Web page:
Bud Chor is a reader or PublicCEO.com and submitted the following commentary

Ever since I stepped out of one world into another, I have been bemused by the subtle difference’s, which are not different. Actually, I am in the good old USA and the worlds are not far apart. I moved from an area of more then a million people, to one with less then 10 thousand.

What is captivating is recognizing the things I learned in my life because they are so blatantly on display. It’s like a bag of small pocket mirrors that I can hold and examine where the glare of the huge wall mirrors before distorted my view.

Ironically, on September 11, 2009, the thought jumped into my mind that my father would have been 100 years old. I remembered many political discussions with him that always seemed to end with phrases like, “There head is where it don’t shine” or the one my grandfather, born in the old country, liked, “They think there #### don’t stink.” Both of those sayings appear to fit the esoteric pedestal of politicians. What is comical is that both my father and grandfather new the English language and the meaning of words very well. They learned them very well when they immigrated to this country.

Why do we elect people, hire or put our trust in them?

Is it they should know better or is it, they really don’t know better. They have been trained to think they know better. Maybe they are not thinking. There appears to be too much glare from the big mirrors, which have become so pock marked and rippled like an amusement park mirror, but with the affliction of strabismus.

How can this condition be fixed? Is it a congenital ocular dysfunction or something that intermittently appears for no reason?

Leaving that thought lingering in my mind, I went on with my life. The economic mess we are in is getting very messy. Thinking about it reminded me of the esoteric pedestal we put politicians on, but it became much more broader to take in the federal government administrators and many policies that have been established.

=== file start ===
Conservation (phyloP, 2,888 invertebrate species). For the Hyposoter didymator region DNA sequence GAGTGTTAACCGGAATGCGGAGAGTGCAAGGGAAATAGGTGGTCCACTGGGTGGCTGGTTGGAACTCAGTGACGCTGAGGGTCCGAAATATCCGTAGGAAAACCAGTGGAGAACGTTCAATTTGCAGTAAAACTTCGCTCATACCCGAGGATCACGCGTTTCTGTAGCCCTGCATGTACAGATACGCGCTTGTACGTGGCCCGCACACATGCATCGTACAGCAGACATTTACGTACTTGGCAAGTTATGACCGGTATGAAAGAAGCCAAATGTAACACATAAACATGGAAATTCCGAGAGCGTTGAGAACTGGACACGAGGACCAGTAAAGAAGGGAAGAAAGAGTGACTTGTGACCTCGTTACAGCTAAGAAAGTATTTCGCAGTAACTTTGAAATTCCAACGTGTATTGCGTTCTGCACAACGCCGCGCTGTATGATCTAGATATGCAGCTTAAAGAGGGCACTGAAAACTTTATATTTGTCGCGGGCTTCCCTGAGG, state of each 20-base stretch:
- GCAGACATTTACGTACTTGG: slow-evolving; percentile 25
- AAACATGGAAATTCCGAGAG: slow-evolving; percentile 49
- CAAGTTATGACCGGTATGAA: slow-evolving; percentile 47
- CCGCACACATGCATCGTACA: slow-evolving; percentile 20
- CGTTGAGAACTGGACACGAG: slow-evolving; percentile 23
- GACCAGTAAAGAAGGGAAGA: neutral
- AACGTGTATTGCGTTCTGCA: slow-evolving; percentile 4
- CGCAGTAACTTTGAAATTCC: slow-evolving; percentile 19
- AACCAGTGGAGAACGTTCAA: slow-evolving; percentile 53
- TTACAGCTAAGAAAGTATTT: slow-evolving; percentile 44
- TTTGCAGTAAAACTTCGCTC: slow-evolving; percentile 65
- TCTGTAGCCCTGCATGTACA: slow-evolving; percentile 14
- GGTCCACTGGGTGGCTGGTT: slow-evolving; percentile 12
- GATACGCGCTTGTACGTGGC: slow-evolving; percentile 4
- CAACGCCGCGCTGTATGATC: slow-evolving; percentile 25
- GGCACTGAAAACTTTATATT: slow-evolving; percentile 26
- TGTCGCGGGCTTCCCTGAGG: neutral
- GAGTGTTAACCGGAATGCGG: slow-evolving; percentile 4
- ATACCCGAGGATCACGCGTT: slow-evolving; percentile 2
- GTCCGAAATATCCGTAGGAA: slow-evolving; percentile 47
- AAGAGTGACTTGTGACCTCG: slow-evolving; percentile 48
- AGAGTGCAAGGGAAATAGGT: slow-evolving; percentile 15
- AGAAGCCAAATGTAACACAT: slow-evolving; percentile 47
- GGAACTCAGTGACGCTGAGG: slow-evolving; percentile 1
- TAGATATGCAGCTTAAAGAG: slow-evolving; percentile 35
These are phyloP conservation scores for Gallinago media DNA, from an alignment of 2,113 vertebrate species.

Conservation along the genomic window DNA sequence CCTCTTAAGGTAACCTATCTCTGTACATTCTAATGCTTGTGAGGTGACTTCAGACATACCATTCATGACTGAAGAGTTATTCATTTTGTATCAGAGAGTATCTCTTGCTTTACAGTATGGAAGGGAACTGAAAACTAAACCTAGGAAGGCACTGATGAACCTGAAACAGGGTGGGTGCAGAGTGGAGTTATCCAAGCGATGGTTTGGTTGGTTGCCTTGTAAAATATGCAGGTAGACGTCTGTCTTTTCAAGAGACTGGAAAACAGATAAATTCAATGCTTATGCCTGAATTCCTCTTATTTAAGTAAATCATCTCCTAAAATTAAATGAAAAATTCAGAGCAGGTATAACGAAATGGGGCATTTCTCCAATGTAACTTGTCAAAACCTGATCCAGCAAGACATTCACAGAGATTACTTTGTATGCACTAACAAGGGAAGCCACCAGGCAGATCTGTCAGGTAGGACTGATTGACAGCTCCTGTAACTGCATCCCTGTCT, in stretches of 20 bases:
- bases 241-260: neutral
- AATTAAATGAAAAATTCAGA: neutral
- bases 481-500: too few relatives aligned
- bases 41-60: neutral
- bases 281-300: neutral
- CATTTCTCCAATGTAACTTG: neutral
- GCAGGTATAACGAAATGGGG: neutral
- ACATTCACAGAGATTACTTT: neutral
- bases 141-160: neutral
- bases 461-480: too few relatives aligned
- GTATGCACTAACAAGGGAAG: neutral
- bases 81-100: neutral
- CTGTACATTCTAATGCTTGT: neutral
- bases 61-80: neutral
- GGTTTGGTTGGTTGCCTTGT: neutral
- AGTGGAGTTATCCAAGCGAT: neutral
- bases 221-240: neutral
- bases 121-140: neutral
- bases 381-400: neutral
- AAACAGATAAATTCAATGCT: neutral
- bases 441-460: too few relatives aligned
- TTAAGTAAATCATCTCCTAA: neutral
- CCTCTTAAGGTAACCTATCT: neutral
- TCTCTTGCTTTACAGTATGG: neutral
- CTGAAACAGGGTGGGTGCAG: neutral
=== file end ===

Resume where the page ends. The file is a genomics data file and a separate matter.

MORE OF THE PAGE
Policies established with the affliction of strabismus. The inward looking tendency, using squinting to see something clearer or a prism to correct the problem. Of course, if you’re esoteric it’s easy to flip things around.

All of a sudden, a big explosion went off in my mind. “Only the shadow knows” brought back memories, but I quickly turned it around to the economic realities of today. The “shadowy economics.” Where the theme is “transparency” by adding more colored lenses, squinting or the use of a prism, and the tendency to look inward remains.

It’s interesting, where is the biggest “shadowy economic” area of our system? Is it the rich and the poor on the extremes or the middle class, caught in the middle, as it is forced to run to the extremes?

That only leaves the government as the biggest shadowy economy to manipulate both sides and hoping they will run to the middle.

I don’t think the government can function well with this ocular dysfunction.

Bud Chor is a reader or PublicCEO.com and submitted the following commentary.